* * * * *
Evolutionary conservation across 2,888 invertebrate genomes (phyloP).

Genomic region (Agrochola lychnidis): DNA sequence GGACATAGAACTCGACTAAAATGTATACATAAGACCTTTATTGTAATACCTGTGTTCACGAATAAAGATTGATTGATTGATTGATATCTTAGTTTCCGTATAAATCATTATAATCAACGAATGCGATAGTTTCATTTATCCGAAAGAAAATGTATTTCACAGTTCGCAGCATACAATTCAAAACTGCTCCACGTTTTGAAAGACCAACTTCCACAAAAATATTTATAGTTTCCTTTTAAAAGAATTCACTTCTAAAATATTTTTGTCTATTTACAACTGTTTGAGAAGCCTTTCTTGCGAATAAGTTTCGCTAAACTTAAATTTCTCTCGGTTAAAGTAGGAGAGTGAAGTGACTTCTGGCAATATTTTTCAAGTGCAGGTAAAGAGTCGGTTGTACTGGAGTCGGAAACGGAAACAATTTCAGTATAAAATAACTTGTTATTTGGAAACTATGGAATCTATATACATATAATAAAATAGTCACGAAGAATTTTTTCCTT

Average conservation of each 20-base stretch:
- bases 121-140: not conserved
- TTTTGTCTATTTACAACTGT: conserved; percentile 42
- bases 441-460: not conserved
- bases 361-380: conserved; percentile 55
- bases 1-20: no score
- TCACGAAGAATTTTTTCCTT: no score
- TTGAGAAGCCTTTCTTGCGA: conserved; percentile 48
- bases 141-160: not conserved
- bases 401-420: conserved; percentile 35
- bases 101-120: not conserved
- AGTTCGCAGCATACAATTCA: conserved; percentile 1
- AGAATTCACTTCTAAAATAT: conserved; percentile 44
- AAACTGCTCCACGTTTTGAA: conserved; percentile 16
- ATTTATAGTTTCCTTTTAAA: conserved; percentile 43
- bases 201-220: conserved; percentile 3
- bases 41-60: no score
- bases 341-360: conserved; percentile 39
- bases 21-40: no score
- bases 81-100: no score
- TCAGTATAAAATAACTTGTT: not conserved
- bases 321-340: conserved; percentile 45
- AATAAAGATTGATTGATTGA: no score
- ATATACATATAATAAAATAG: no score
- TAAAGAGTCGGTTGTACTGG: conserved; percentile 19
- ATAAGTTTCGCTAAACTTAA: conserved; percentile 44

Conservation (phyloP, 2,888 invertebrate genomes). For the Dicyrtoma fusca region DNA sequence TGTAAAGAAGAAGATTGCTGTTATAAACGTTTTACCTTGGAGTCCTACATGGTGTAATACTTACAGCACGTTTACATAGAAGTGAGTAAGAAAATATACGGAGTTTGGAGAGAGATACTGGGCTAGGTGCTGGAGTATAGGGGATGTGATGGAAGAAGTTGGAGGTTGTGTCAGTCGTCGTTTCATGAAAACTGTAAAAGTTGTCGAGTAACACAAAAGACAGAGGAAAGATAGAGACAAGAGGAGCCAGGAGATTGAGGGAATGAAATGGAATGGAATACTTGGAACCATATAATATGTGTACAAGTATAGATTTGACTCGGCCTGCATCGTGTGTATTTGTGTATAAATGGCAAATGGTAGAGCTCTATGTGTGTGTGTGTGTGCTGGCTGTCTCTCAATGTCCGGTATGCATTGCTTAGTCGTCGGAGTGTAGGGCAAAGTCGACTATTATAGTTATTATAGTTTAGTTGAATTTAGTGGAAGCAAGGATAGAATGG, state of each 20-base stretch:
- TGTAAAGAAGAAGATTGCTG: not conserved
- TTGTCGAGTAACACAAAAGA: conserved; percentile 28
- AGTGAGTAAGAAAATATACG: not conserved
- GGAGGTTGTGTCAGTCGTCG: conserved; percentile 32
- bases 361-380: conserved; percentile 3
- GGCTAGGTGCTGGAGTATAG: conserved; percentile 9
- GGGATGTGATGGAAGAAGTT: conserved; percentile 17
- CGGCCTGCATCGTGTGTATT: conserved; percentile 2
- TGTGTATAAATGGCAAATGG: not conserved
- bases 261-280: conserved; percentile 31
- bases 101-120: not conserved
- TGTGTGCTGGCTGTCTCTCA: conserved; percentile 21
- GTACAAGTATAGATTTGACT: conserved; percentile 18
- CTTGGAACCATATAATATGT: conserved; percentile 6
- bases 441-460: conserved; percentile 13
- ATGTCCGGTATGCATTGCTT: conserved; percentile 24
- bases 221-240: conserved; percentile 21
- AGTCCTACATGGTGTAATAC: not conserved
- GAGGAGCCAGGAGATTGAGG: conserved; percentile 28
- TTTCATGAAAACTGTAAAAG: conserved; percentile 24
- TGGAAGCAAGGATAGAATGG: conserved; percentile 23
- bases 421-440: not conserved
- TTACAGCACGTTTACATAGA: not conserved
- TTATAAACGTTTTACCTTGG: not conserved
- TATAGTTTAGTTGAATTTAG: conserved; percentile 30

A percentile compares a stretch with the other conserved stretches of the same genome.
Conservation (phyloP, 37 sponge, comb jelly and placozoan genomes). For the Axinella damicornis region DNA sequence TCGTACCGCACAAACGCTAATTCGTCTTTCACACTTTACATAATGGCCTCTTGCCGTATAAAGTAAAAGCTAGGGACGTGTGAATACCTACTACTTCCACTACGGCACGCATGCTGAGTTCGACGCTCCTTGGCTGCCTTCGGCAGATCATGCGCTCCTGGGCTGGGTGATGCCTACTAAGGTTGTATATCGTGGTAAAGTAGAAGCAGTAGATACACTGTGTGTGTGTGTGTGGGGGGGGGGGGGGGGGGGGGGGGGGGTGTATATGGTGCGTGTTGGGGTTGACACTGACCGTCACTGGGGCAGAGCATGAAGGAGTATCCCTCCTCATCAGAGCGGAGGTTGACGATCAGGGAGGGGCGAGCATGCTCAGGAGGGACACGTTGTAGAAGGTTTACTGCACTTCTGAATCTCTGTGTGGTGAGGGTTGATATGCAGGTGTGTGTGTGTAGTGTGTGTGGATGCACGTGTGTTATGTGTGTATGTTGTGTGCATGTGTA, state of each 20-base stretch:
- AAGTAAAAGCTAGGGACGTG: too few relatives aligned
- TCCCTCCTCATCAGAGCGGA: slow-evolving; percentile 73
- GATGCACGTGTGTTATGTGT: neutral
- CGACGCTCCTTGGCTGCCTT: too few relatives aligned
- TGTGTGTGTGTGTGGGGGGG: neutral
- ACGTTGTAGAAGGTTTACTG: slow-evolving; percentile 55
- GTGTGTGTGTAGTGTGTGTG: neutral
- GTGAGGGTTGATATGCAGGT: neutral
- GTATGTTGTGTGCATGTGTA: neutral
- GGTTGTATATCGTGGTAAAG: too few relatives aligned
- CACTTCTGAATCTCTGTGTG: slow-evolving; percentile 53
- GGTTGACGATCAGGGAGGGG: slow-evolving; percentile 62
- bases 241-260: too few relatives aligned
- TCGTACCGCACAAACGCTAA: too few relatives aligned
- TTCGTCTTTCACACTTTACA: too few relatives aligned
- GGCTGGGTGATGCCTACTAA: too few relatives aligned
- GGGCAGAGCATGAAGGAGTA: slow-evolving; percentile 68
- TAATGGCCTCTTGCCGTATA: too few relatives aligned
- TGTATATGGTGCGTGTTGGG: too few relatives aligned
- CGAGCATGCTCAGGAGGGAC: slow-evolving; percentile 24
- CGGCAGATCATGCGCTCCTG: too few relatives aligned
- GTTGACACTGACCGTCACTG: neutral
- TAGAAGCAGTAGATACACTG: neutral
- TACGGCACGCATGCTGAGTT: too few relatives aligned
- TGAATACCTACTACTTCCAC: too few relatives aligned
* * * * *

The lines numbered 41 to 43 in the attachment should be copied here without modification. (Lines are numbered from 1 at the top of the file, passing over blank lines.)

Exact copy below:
- TGTGTGCTGGCTGTCTCTCA: conserved; percentile 21
- GTACAAGTATAGATTTGACT: conserved; percentile 18
- CTTGGAACCATATAATATGT: conserved; percentile 6